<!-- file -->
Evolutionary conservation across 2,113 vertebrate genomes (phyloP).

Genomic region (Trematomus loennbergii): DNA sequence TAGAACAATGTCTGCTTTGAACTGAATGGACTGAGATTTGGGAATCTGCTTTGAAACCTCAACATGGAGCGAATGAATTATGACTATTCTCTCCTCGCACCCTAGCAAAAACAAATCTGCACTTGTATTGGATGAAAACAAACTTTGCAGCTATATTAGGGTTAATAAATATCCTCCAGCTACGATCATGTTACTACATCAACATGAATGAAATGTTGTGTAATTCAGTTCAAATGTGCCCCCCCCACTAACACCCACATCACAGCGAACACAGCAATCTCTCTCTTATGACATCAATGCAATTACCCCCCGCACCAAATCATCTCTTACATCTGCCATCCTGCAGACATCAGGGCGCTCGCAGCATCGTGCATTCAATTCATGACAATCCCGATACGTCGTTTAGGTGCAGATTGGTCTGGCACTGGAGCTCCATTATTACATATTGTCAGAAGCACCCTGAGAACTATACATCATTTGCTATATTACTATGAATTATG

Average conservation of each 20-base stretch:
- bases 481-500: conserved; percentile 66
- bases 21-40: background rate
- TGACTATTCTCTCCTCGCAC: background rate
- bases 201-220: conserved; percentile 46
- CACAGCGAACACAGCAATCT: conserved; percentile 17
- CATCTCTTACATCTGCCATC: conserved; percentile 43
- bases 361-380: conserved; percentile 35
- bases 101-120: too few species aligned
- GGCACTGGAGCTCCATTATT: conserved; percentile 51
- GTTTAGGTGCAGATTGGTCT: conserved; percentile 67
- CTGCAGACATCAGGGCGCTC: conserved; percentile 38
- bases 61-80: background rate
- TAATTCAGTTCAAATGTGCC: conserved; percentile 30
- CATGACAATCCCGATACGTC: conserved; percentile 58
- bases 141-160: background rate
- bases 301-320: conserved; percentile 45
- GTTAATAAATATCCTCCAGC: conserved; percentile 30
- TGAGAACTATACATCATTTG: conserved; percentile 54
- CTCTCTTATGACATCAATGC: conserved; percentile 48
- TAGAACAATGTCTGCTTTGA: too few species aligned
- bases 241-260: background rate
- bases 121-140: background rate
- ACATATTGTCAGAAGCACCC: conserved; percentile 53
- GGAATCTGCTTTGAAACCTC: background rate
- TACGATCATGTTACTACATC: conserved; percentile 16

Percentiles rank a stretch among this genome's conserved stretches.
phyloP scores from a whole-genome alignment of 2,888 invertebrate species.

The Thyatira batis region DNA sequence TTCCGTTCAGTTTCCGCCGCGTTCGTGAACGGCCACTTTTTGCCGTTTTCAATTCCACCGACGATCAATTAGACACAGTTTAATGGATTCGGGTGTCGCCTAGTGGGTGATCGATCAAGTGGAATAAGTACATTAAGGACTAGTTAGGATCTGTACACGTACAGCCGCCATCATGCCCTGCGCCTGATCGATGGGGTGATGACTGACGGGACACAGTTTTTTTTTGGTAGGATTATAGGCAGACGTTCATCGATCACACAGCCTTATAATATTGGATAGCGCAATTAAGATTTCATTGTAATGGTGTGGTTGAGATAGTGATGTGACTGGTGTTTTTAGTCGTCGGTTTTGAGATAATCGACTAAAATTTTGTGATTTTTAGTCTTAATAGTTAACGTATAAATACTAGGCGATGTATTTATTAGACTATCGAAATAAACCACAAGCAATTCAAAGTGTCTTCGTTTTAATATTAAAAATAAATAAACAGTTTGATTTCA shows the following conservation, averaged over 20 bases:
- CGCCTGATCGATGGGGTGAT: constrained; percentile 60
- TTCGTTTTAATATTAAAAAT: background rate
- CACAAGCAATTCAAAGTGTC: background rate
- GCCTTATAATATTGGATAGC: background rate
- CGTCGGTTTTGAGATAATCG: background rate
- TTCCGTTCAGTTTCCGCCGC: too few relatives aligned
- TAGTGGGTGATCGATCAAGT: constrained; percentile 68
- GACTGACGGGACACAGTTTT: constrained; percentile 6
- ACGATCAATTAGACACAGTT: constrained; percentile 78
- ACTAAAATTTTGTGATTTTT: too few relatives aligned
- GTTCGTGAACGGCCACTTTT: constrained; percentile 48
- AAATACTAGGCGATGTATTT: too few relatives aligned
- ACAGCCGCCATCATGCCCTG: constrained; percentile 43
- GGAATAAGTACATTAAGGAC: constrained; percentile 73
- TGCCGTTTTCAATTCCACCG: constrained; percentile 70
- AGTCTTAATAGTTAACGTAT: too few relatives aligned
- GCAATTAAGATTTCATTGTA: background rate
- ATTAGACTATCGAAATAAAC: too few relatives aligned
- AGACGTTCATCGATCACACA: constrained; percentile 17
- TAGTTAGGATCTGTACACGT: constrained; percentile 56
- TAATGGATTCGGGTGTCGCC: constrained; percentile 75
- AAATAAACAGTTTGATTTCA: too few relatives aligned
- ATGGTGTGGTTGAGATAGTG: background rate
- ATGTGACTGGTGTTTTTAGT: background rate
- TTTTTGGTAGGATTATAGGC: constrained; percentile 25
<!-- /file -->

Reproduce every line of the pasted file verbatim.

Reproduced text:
Evolutionary conservation across 2,113 vertebrate genomes (phyloP).

Genomic region (Trematomus loennbergii): DNA sequence TAGAACAATGTCTGCTTTGAACTGAATGGACTGAGATTTGGGAATCTGCTTTGAAACCTCAACATGGAGCGAATGAATTATGACTATTCTCTCCTCGCACCCTAGCAAAAACAAATCTGCACTTGTATTGGATGAAAACAAACTTTGCAGCTATATTAGGGTTAATAAATATCCTCCAGCTACGATCATGTTACTACATCAACATGAATGAAATGTTGTGTAATTCAGTTCAAATGTGCCCCCCCCACTAACACCCACATCACAGCGAACACAGCAATCTCTCTCTTATGACATCAATGCAATTACCCCCCGCACCAAATCATCTCTTACATCTGCCATCCTGCAGACATCAGGGCGCTCGCAGCATCGTGCATTCAATTCATGACAATCCCGATACGTCGTTTAGGTGCAGATTGGTCTGGCACTGGAGCTCCATTATTACATATTGTCAGAAGCACCCTGAGAACTATACATCATTTGCTATATTACTATGAATTATG

Average conservation of each 20-base stretch:
- bases 481-500: conserved; percentile 66
- bases 21-40: background rate
- TGACTATTCTCTCCTCGCAC: background rate
- bases 201-220: conserved; percentile 46
- CACAGCGAACACAGCAATCT: conserved; percentile 17
- CATCTCTTACATCTGCCATC: conserved; percentile 43
- bases 361-380: conserved; percentile 35
- bases 101-120: too few species aligned
- GGCACTGGAGCTCCATTATT: conserved; percentile 51
- GTTTAGGTGCAGATTGGTCT: conserved; percentile 67
- CTGCAGACATCAGGGCGCTC: conserved; percentile 38
- bases 61-80: background rate
- TAATTCAGTTCAAATGTGCC: conserved; percentile 30
- CATGACAATCCCGATACGTC: conserved; percentile 58
- bases 141-160: background rate
- bases 301-320: conserved; percentile 45
- GTTAATAAATATCCTCCAGC: conserved; percentile 30
- TGAGAACTATACATCATTTG: conserved; percentile 54
- CTCTCTTATGACATCAATGC: conserved; percentile 48
- TAGAACAATGTCTGCTTTGA: too few species aligned
- bases 241-260: background rate
- bases 121-140: background rate
- ACATATTGTCAGAAGCACCC: conserved; percentile 53
- GGAATCTGCTTTGAAACCTC: background rate
- TACGATCATGTTACTACATC: conserved; percentile 16

Percentiles rank a stretch among this genome's conserved stretches.
phyloP scores from a whole-genome alignment of 2,888 invertebrate species.

The Thyatira batis region DNA sequence TTCCGTTCAGTTTCCGCCGCGTTCGTGAACGGCCACTTTTTGCCGTTTTCAATTCCACCGACGATCAATTAGACACAGTTTAATGGATTCGGGTGTCGCCTAGTGGGTGATCGATCAAGTGGAATAAGTACATTAAGGACTAGTTAGGATCTGTACACGTACAGCCGCCATCATGCCCTGCGCCTGATCGATGGGGTGATGACTGACGGGACACAGTTTTTTTTTGGTAGGATTATAGGCAGACGTTCATCGATCACACAGCCTTATAATATTGGATAGCGCAATTAAGATTTCATTGTAATGGTGTGGTTGAGATAGTGATGTGACTGGTGTTTTTAGTCGTCGGTTTTGAGATAATCGACTAAAATTTTGTGATTTTTAGTCTTAATAGTTAACGTATAAATACTAGGCGATGTATTTATTAGACTATCGAAATAAACCACAAGCAATTCAAAGTGTCTTCGTTTTAATATTAAAAATAAATAAACAGTTTGATTTCA shows the following conservation, averaged over 20 bases:
- CGCCTGATCGATGGGGTGAT: constrained; percentile 60
- TTCGTTTTAATATTAAAAAT: background rate
- CACAAGCAATTCAAAGTGTC: background rate
- GCCTTATAATATTGGATAGC: background rate
- CGTCGGTTTTGAGATAATCG: background rate
- TTCCGTTCAGTTTCCGCCGC: too few relatives aligned
- TAGTGGGTGATCGATCAAGT: constrained; percentile 68
- GACTGACGGGACACAGTTTT: constrained; percentile 6
- ACGATCAATTAGACACAGTT: constrained; percentile 78
- ACTAAAATTTTGTGATTTTT: too few relatives aligned
- GTTCGTGAACGGCCACTTTT: constrained; percentile 48
- AAATACTAGGCGATGTATTT: too few relatives aligned
- ACAGCCGCCATCATGCCCTG: constrained; percentile 43
- GGAATAAGTACATTAAGGAC: constrained; percentile 73
- TGCCGTTTTCAATTCCACCG: constrained; percentile 70
- AGTCTTAATAGTTAACGTAT: too few relatives aligned
- GCAATTAAGATTTCATTGTA: background rate
- ATTAGACTATCGAAATAAAC: too few relatives aligned
- AGACGTTCATCGATCACACA: constrained; percentile 17
- TAGTTAGGATCTGTACACGT: constrained; percentile 56
- TAATGGATTCGGGTGTCGCC: constrained; percentile 75
- AAATAAACAGTTTGATTTCA: too few relatives aligned
- ATGGTGTGGTTGAGATAGTG: background rate
- ATGTGACTGGTGTTTTTAGT: background rate
- TTTTTGGTAGGATTATAGGC: constrained; percentile 25